Gardening: Want to grow your own Ohio buckeye tree? Here are 7 things you need to know (2024)

Mike Hogan| Special to The Columbus Dispatch

It’s officially football season now that the Buckeyes have played their first games of the season.It’s also the season when Buckeye fans can plant their own source of buckeyes — a buckeye tree.Even if you don’t root for the Scarlet and Gray on the football field, you may want to add some Ohio lore to your landscape, as the buckeye has been the state tree of Ohio since 1953, when it was so-named to commemorate the 150th anniversary of statehood.

The buckeye tree’s virtues extend beyond state pride and gridiron greatness with its greenish-yellow spring flowers, pumpkin-orange leaves in autumn, and eventually buckets of those shiny brown Buckeye nuts.The nuts are toxic and can’t be eaten but Scarlet and Gray fans find many uses for them, particularly during football season.

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The Ohio buckeye (Aesculus glabra)is native to Ohio and is well-suited to our soils and climate. It is the best-known of 13 species of buckeyes. Other popular members of the genus include horse chestnut (Aesculus hippocastanum), yellow buckeye (Aesculus flava), and the large shrub-like red buckeye (Aesculus pavia).

If you are interested in planting an Ohio buckeye tree in your home landscape, here are seven things to know:

1. Soil moisture is critical

The Ohio buckeye tends to grow near streams and rivers in its native habitat.In order to flourish, buckeyes need deep, well-drained soil. Buckeyes should never be planted in soils that tend to stay wet after a rainfall. It is also important to not let the soil around newly planted buckeyes dry out during periods of low precipitation.

2. Avoid full-sun locations

In its native habitat, buckeyes are like understory trees, which means that they grow naturally in "edge of the woods" locations where there is some shade during the day. When choosing a location for a buckeye in your landscape, avoid full-sun locations.The perfect location is one which gets morning sun and then some shade or dappled sunlight in the afternoon, similar to locations where we would plant understory trees such as dogwood and pawpaw.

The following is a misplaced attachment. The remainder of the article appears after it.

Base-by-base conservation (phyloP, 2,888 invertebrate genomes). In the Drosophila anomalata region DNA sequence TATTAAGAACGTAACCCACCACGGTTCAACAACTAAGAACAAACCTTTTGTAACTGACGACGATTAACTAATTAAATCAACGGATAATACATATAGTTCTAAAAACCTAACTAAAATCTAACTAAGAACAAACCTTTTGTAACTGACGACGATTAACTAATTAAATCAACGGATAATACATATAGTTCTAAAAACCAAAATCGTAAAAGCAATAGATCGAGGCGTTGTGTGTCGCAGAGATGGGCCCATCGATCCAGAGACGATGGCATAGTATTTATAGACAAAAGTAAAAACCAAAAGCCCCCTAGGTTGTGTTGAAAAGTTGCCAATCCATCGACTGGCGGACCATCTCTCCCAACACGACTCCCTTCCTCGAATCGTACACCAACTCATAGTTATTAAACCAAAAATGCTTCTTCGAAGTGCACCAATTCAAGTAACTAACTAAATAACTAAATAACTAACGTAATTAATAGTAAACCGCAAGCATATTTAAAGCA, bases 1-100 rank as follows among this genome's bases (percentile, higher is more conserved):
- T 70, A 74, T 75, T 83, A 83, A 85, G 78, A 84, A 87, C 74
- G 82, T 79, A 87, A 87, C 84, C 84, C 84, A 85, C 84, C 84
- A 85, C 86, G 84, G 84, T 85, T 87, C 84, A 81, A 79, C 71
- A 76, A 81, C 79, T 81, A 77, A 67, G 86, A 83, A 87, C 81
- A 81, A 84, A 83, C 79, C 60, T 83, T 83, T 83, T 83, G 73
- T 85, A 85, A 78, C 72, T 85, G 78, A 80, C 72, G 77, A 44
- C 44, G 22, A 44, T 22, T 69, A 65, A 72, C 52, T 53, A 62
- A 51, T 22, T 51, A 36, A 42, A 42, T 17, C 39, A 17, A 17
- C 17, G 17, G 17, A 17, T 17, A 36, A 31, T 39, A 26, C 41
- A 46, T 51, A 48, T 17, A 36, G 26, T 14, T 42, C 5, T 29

3. Plan to mulch

To help conserve soil moisture, keep a 2- to-3-inch-layer of mulch around buckeyes at all times.As buckeyes grow and mature, they will have a dense canopy, which will shade the area under the canopy, so avoid growing grass directly under the canopy of the trees. Mulching under the tree will also make harvesting fallen nuts easier.

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4. Dig a proper hole for trees

When planting a buckeye tree, be sure to dig the planting hole two times the diameter of the root ball or container. Dig the hole 2 to 3 inches shallower than the depth of the root ball or container, so that the tree is planted 2 to 3 inches higher than it was growing in the nursery. Backfill the planting hole with a mixture of two parts soil dug from the planting hole and one part compost or peat moss.

5. Gathering seeds

If you already have a buckeye tree and wish to collect nuts and plant them to grow additional buckeye trees, collect the nuts once they fall from the tree naturally in September and October. Remove the nuts from the leathery husks and store them in the refrigerator for 120 days. Place the nuts in a container or plastic bag filled with moist peat moss for storage in the refrigerator.

This cold storage process is called stratification, which is a process designed to stimulate natural conditions that seeds would experience in the soil over winter.